Morgan Brown ‘17 — I like to consider myself an optimistic person. When the ball drops and midnight rolls around on January 1, I embrace the coming of the new year. I look forward to seeing what parts of my personality and life will change.
I make resolutions for fun, just like everyone else. This year, I set a goal of drinking more water and reading more for leisure rather than for school. While I would love to follow through with these resolutions, I know myself, and I know that I won’t.
I’ll blow off reading to relax after finishing my homework. I’ll blow off drinking water every time there is a can of Coke in my fridge.
While I think New Year’s resolutions are fun, I have a hard time seeing them as realistic. If we really wanted to change, we wouldn’t wait until the first day of the new year to do it.
People, including myself, set their goals too high. For example, some set a certain amount of days or hours that they will exercise. The first two weeks of January are filled with vigorous workouts and trips to the gym, and in the coming months, exhaustion and daily responsibilities set in and they stop.
For some reason, the first day of January has magical powers that encourage people to change for the better. Why can’t that apply to the rest of the year? Why is it that our “new year, new me” attitude hardly ever carries on past the end of the month?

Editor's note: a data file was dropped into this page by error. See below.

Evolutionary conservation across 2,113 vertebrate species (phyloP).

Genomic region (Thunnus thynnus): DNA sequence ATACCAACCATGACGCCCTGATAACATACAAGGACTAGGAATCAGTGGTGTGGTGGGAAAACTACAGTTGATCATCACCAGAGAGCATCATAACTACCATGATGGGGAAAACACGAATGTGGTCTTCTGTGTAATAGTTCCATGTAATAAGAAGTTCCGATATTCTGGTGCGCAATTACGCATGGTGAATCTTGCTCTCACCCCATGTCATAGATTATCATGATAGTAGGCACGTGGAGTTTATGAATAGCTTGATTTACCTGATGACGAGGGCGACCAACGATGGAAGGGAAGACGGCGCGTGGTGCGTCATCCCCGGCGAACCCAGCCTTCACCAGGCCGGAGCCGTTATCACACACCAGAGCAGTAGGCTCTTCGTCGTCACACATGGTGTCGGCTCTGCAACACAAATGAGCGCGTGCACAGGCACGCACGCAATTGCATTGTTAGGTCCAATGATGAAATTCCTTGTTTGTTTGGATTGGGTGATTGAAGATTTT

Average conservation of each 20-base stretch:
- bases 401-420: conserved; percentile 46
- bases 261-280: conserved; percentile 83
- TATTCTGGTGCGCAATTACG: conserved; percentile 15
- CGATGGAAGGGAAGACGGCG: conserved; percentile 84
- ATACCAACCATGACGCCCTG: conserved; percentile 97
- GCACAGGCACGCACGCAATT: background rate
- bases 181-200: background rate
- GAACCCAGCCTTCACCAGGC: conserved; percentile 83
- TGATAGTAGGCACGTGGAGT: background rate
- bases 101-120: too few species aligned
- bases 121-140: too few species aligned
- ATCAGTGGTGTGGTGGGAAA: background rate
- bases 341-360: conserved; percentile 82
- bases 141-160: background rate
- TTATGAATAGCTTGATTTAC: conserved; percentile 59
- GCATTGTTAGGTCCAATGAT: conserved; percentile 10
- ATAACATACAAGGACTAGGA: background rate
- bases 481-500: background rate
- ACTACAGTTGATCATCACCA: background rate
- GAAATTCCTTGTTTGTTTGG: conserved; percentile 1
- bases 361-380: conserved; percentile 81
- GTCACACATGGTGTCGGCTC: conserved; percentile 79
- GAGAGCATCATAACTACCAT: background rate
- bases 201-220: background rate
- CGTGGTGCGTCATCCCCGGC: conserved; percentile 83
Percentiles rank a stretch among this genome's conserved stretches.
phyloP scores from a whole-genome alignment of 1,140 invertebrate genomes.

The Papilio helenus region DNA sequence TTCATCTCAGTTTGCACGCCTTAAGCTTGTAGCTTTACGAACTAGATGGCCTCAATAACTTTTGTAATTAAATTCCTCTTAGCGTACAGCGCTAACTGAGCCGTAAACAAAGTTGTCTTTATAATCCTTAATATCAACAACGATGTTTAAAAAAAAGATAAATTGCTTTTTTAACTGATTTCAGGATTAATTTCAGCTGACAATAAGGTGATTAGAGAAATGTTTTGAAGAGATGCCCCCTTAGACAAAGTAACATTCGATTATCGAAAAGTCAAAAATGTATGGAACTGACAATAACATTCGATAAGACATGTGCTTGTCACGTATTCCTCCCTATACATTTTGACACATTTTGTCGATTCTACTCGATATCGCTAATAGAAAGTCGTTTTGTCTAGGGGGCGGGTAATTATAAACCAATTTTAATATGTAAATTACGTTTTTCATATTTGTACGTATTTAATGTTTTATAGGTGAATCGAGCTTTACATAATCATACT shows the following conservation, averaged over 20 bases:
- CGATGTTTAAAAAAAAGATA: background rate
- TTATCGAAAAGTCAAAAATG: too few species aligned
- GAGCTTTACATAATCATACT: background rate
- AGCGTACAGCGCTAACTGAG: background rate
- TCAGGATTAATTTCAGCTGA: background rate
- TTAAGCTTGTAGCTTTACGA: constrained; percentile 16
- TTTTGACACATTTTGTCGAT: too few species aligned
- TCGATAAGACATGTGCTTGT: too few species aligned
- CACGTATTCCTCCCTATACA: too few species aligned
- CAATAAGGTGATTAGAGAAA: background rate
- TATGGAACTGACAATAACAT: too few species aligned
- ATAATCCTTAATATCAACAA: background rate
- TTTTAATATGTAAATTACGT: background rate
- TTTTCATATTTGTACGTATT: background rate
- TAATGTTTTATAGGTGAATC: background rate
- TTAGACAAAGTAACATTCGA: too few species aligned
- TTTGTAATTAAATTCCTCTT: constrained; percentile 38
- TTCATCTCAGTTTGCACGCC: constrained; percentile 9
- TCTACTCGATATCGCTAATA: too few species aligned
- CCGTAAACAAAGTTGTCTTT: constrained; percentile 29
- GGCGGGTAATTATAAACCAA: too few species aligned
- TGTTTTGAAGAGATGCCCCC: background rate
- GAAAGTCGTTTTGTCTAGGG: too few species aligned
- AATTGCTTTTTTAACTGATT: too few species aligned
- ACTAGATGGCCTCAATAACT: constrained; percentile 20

Maybe it’s because we become too ambitious too quickly. We launch ourselves into fulfilling promises that we may not yet be ready to fulfill.
If you suddenly feel the need to exercise, diet, step out of your comfort zone, or any other goals that happen to be common New Year’s resolutions, start at any time of the year. You’ll know when the time is right to make yourself a better person, and it won’t always fall on New Year’s Day.
Laura Catron ‘17: Another revolution around the sun, another opportunity to turn your life around. Everywhere you look it seems like people are dedicating themselves to improving in the year ahead. But will it last?
The idea of New Year’s Resolutions holds a lot of merit, and is admittedly appealing. Why else would the entire population jump on a single bandwagon at once? The problem lies in that as quickly someone pledges themselves to change, they come up with an excuse to give up.
But I maintain that New Year’s Resolutions are more than empty promises. People just think of them the wrong way.
To start, if someone makes a resolution solely for the sake of jumping on the previously mentioned bandwagon, their chances are already shot. A resolution needs to mean something. That isn’t to say that a complete one hundred and eighty degree lifestyle turnaround needs to happen (which is a pretty lofty goal any time of year), but one must have motivation. The resolution cannot be abandoned the first time it inevitably goes wrong. Say, if your resolution is to stop biting your nails and you catch yourself doing it once, you can’t just give up until next year. The change has to stick, despite setbacks.
I think the key is to start small, and to choose a measurable resolution. For example, one of my resolutions last year was to write more and to get something I wrote published. Even if I wrote just a few pieces and only made one public, it would still be an improvement from the previous year. That resolution turned out better than I thought it would, in that I wrote more for school (a la RNews) and personally, and published pieces from both collections.
Even if every other New Year’s Resolution failed miserably, I’d recommend giving it a chance in 2017. Better late than never, but better early than late. Good luck!